The rate of grade 2 and 3 adverse events in our study was 22% (Table 2), while no cases of grade 4 were seen. Two patients with grade 3 events had to stop treatment permanently. For comparison, Hamanishi et. al. [8] reported grade 3–4 adverse events occurring in 8 out of 20 (40%), but only 1 patient had to permanently stop treatment. The reason for a higher rate of grade 3–4 events in that study may be coincidental, as sample sizes are small. Other studies have shown 4%–6% grade 3–4 adverse events when using PD-1 inhibitors [1920]. These studies are larger, and consist of several different patient groups, making it difficult to compare results. Still, PD-1 inhibitor has been found to be associated with less side effects compared to standard treatment [11]. Added toxicity has been suggested when using bevacizumab on heavily pre-treated patients [21]. Although not statistically significant, there was a tendency towards increased toxicity in our study (OR=3.4; 95% CI=0.4–28.0; p=0.266). Further, in our study, 1 out of 7 (14%) patients receiving bevacizumab developed lethal intestinal perforation, while others have reported up to 11% perforation rate [21]. The small number of patients and events makes it difficult to compare perforation rates among studies. Intestinal perforation is also a well-known cause of death in patients with ovarian cancer with peritoneal carcinomatosis. Although we chose to classify the perforation as a result of bevacizumab, and not PD-1 treatment, the complexity makes it difficult to conclude the true cause. We did not systematically report grade 1 events since these adverse events usually do not require medical intervention. This makes it problematic to compare the overall rate of adverse events to the results of well-designed prospective trials.
The most important limitations of this study were caused by the retrospective design, small sample size, and short observation time. Further, we do not have detailed knowledge regarding previous surgery, specific treatment lines, and there was a lack of detailed data on the treatment results. This makes it difficult to compare our results to other studies. We included a heterogeneous cohort consisting of many long-term survivors pursuing experimental treatment as a last attempt. These patients are likely to reduce efficacy of treatment as they are closer to a natural end. Likewise, patients pursuing PD-1 treatment early in the course will possibly exaggerate the effect of treatment. The methodology for measuring effect is also a limiting factor in this study since we primarily used irRECIST while previous studies have used RECIST 1.1. Small alterations in tumor volumes are susceptible to interobservational bias when deciding whether there has been tumor progression or not.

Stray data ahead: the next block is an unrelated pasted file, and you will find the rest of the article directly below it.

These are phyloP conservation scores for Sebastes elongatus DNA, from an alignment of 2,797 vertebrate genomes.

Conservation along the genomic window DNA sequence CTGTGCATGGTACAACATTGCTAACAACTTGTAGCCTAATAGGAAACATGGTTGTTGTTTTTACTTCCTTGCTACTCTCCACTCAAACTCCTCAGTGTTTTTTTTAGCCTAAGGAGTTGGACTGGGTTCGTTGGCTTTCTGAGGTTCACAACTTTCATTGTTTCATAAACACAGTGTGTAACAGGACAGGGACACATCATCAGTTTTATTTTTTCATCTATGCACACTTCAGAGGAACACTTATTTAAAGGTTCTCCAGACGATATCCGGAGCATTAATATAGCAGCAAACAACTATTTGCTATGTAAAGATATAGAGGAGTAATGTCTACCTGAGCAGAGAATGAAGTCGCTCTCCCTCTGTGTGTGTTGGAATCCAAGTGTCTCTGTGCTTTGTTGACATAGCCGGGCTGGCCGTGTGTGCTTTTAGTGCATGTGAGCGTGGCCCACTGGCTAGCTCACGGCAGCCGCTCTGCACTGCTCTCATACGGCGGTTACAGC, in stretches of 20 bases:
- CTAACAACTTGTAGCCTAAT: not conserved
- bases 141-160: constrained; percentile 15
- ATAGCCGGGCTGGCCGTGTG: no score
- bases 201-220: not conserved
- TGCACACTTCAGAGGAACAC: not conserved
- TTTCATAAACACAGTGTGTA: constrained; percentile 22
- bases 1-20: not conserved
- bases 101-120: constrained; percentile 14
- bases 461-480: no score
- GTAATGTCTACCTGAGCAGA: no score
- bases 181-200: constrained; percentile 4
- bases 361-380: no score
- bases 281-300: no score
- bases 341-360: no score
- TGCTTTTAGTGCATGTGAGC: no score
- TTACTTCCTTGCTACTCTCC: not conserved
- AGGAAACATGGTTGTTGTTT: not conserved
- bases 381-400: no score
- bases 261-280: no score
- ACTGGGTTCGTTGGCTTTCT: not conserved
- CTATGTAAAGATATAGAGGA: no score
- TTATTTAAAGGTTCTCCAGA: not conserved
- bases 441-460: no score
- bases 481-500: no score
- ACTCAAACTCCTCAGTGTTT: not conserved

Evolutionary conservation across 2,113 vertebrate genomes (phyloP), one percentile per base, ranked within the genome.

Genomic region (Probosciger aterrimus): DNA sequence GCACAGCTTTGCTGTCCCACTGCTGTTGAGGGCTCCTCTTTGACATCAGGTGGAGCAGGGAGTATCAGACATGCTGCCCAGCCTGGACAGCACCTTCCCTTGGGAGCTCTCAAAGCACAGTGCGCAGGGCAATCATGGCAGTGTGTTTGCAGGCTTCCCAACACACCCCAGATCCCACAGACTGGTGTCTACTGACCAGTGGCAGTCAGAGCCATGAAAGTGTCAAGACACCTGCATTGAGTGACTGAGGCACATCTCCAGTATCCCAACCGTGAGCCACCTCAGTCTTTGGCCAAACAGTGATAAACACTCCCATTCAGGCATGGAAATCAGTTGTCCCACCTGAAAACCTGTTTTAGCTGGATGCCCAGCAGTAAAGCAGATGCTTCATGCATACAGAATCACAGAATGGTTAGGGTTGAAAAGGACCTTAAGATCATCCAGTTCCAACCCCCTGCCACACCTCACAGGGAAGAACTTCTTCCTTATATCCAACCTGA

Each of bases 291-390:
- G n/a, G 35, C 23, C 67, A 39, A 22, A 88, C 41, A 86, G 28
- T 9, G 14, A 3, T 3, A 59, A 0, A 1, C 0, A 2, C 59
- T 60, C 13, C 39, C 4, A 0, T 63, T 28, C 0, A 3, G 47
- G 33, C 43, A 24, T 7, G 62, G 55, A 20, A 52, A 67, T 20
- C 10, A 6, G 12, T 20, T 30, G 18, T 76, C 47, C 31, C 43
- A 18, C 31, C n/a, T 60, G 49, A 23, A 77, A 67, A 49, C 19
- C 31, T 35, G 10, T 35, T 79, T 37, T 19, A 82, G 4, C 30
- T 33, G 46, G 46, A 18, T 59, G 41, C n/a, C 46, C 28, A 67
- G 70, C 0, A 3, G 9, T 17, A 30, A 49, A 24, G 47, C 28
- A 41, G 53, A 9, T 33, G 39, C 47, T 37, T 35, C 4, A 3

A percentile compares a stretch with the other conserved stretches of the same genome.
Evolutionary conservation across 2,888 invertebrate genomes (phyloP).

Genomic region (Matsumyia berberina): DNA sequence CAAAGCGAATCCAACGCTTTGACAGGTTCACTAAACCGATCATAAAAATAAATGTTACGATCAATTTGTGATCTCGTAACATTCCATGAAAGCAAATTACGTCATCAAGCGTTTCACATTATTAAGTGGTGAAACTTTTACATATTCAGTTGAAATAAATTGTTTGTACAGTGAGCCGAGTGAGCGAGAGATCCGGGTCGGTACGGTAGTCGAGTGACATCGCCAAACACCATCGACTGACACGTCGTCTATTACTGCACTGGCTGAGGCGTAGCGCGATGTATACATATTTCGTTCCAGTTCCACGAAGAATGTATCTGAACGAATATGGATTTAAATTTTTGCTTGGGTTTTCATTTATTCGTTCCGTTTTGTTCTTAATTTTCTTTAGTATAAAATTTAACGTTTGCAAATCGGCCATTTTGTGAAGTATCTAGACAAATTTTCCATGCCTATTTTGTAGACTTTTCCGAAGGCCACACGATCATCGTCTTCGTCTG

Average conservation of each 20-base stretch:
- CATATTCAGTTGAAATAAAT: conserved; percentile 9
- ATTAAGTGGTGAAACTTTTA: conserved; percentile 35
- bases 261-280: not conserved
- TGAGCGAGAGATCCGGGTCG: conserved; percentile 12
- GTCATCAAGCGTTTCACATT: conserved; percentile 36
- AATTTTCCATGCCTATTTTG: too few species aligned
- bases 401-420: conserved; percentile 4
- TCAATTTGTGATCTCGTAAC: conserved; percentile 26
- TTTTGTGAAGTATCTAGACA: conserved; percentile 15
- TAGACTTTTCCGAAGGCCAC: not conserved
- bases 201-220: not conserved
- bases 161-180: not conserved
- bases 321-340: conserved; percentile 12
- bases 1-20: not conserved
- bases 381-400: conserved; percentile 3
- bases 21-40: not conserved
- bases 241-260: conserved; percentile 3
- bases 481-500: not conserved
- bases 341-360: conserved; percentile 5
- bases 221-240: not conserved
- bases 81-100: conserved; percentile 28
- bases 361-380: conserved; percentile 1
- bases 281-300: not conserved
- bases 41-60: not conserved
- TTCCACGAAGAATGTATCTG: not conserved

In conclusion, this study shows few adverse events, and promising clinical efficacy when using PD-1 inhibition for ovarian cancer. Prospective randomized trials are needed to confirm a better effect compared to standard treatment.


Presentation The study has been accepted as a poster at ASCO 2018.

Funding This work was carried out and funded by Aleris Hospital.

Conflict of Interest Marius Cato Norman has received a fee from Bristol-Meyer Squibb for 2 presentations about PD-1 inhibitors and cancer treatment. The other authors have nothing to disclose.

Author Contributions

  • Conceptualization: N.M.C., G.B.

  • Data curation: N.M.C., T.M., G.B., R.E.

  • Formal analysis: T.M., D.L.M., R.E.

  • Investigation: N.M.C., T.M., R.E.

  • Methodology: N.M.C., T.M., D.L.M., S.O., R.E.

  • Project administration: R.E.

  • Supervision: S.O., R.E.

  • Validation: O.J., R.E.

  • Visualization: N.M.C., O.J.

  • Writing - original draft: N.M.C., T.M., G.B., S.O., R.E.

  • Writing - review & editing: N.M.C., T.M., D.L.M., O.J., G.B., S.O., R.E.


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Marius C. Normann

Martin Türzer

Lien My Diep

Jan Oldenburg

Beata Gajdzik

Olesya Solheim

Erik Rud